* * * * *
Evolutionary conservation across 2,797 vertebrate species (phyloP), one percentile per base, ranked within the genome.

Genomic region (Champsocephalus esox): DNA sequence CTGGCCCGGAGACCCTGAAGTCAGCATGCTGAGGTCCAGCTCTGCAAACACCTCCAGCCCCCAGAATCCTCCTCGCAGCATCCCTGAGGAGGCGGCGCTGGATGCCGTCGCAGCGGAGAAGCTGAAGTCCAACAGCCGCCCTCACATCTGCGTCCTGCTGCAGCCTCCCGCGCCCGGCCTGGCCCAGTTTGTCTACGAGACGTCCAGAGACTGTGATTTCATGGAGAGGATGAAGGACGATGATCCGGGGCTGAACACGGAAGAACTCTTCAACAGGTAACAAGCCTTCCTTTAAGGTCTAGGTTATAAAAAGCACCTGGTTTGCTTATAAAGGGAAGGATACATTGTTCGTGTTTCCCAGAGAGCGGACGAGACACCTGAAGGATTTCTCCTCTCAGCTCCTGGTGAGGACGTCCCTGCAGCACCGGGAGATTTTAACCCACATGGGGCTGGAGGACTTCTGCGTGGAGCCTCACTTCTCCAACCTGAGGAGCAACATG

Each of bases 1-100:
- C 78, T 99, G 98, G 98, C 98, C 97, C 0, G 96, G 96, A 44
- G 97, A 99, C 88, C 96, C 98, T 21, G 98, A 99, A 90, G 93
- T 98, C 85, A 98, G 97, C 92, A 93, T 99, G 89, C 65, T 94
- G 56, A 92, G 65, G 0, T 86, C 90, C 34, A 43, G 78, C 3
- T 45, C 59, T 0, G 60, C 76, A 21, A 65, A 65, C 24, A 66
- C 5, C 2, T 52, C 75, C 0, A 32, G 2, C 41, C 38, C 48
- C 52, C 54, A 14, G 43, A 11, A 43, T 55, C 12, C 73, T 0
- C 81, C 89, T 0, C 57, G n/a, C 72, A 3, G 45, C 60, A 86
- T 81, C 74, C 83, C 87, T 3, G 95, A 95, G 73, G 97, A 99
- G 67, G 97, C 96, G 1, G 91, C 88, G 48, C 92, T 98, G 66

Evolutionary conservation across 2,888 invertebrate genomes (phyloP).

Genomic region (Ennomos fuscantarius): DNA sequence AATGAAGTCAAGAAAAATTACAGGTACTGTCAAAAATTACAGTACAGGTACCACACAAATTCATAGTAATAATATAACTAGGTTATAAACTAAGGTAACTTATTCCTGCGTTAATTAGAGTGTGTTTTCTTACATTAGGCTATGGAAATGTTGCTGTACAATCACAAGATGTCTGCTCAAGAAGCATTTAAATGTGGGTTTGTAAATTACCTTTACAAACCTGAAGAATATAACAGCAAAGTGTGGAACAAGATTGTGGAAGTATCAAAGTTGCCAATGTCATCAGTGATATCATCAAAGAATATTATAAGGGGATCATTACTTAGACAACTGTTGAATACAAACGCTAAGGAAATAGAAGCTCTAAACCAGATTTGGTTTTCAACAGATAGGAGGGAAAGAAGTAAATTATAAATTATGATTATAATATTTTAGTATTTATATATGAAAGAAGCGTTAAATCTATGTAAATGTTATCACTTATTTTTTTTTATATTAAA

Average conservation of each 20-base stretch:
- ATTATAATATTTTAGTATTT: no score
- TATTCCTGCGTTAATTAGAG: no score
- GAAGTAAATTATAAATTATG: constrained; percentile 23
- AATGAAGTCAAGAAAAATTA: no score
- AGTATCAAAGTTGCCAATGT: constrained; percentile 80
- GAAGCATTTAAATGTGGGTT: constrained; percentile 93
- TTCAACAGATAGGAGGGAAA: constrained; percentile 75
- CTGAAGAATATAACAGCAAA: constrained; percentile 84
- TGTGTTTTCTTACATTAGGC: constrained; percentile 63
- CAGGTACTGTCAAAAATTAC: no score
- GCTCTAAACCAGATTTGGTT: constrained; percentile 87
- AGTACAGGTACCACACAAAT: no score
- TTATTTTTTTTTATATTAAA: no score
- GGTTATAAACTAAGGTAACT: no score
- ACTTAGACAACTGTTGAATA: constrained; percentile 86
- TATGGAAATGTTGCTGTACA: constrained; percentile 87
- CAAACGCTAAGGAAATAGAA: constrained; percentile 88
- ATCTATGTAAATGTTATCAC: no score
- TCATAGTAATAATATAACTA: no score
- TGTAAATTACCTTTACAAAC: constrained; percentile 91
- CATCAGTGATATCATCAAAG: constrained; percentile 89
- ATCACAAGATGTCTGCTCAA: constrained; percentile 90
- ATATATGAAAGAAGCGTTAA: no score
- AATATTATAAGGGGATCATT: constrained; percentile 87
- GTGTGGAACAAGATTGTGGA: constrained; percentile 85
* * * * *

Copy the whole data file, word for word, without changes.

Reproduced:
Evolutionary conservation across 2,797 vertebrate species (phyloP), one percentile per base, ranked within the genome.

Genomic region (Champsocephalus esox): DNA sequence CTGGCCCGGAGACCCTGAAGTCAGCATGCTGAGGTCCAGCTCTGCAAACACCTCCAGCCCCCAGAATCCTCCTCGCAGCATCCCTGAGGAGGCGGCGCTGGATGCCGTCGCAGCGGAGAAGCTGAAGTCCAACAGCCGCCCTCACATCTGCGTCCTGCTGCAGCCTCCCGCGCCCGGCCTGGCCCAGTTTGTCTACGAGACGTCCAGAGACTGTGATTTCATGGAGAGGATGAAGGACGATGATCCGGGGCTGAACACGGAAGAACTCTTCAACAGGTAACAAGCCTTCCTTTAAGGTCTAGGTTATAAAAAGCACCTGGTTTGCTTATAAAGGGAAGGATACATTGTTCGTGTTTCCCAGAGAGCGGACGAGACACCTGAAGGATTTCTCCTCTCAGCTCCTGGTGAGGACGTCCCTGCAGCACCGGGAGATTTTAACCCACATGGGGCTGGAGGACTTCTGCGTGGAGCCTCACTTCTCCAACCTGAGGAGCAACATG

Each of bases 1-100:
- C 78, T 99, G 98, G 98, C 98, C 97, C 0, G 96, G 96, A 44
- G 97, A 99, C 88, C 96, C 98, T 21, G 98, A 99, A 90, G 93
- T 98, C 85, A 98, G 97, C 92, A 93, T 99, G 89, C 65, T 94
- G 56, A 92, G 65, G 0, T 86, C 90, C 34, A 43, G 78, C 3
- T 45, C 59, T 0, G 60, C 76, A 21, A 65, A 65, C 24, A 66
- C 5, C 2, T 52, C 75, C 0, A 32, G 2, C 41, C 38, C 48
- C 52, C 54, A 14, G 43, A 11, A 43, T 55, C 12, C 73, T 0
- C 81, C 89, T 0, C 57, G n/a, C 72, A 3, G 45, C 60, A 86
- T 81, C 74, C 83, C 87, T 3, G 95, A 95, G 73, G 97, A 99
- G 67, G 97, C 96, G 1, G 91, C 88, G 48, C 92, T 98, G 66

Evolutionary conservation across 2,888 invertebrate genomes (phyloP).

Genomic region (Ennomos fuscantarius): DNA sequence AATGAAGTCAAGAAAAATTACAGGTACTGTCAAAAATTACAGTACAGGTACCACACAAATTCATAGTAATAATATAACTAGGTTATAAACTAAGGTAACTTATTCCTGCGTTAATTAGAGTGTGTTTTCTTACATTAGGCTATGGAAATGTTGCTGTACAATCACAAGATGTCTGCTCAAGAAGCATTTAAATGTGGGTTTGTAAATTACCTTTACAAACCTGAAGAATATAACAGCAAAGTGTGGAACAAGATTGTGGAAGTATCAAAGTTGCCAATGTCATCAGTGATATCATCAAAGAATATTATAAGGGGATCATTACTTAGACAACTGTTGAATACAAACGCTAAGGAAATAGAAGCTCTAAACCAGATTTGGTTTTCAACAGATAGGAGGGAAAGAAGTAAATTATAAATTATGATTATAATATTTTAGTATTTATATATGAAAGAAGCGTTAAATCTATGTAAATGTTATCACTTATTTTTTTTTATATTAAA

Average conservation of each 20-base stretch:
- ATTATAATATTTTAGTATTT: no score
- TATTCCTGCGTTAATTAGAG: no score
- GAAGTAAATTATAAATTATG: constrained; percentile 23
- AATGAAGTCAAGAAAAATTA: no score
- AGTATCAAAGTTGCCAATGT: constrained; percentile 80
- GAAGCATTTAAATGTGGGTT: constrained; percentile 93
- TTCAACAGATAGGAGGGAAA: constrained; percentile 75
- CTGAAGAATATAACAGCAAA: constrained; percentile 84
- TGTGTTTTCTTACATTAGGC: constrained; percentile 63
- CAGGTACTGTCAAAAATTAC: no score
- GCTCTAAACCAGATTTGGTT: constrained; percentile 87
- AGTACAGGTACCACACAAAT: no score
- TTATTTTTTTTTATATTAAA: no score
- GGTTATAAACTAAGGTAACT: no score
- ACTTAGACAACTGTTGAATA: constrained; percentile 86
- TATGGAAATGTTGCTGTACA: constrained; percentile 87
- CAAACGCTAAGGAAATAGAA: constrained; percentile 88
- ATCTATGTAAATGTTATCAC: no score
- TCATAGTAATAATATAACTA: no score
- TGTAAATTACCTTTACAAAC: constrained; percentile 91
- CATCAGTGATATCATCAAAG: constrained; percentile 89
- ATCACAAGATGTCTGCTCAA: constrained; percentile 90
- ATATATGAAAGAAGCGTTAA: no score
- AATATTATAAGGGGATCATT: constrained; percentile 87
- GTGTGGAACAAGATTGTGGA: constrained; percentile 85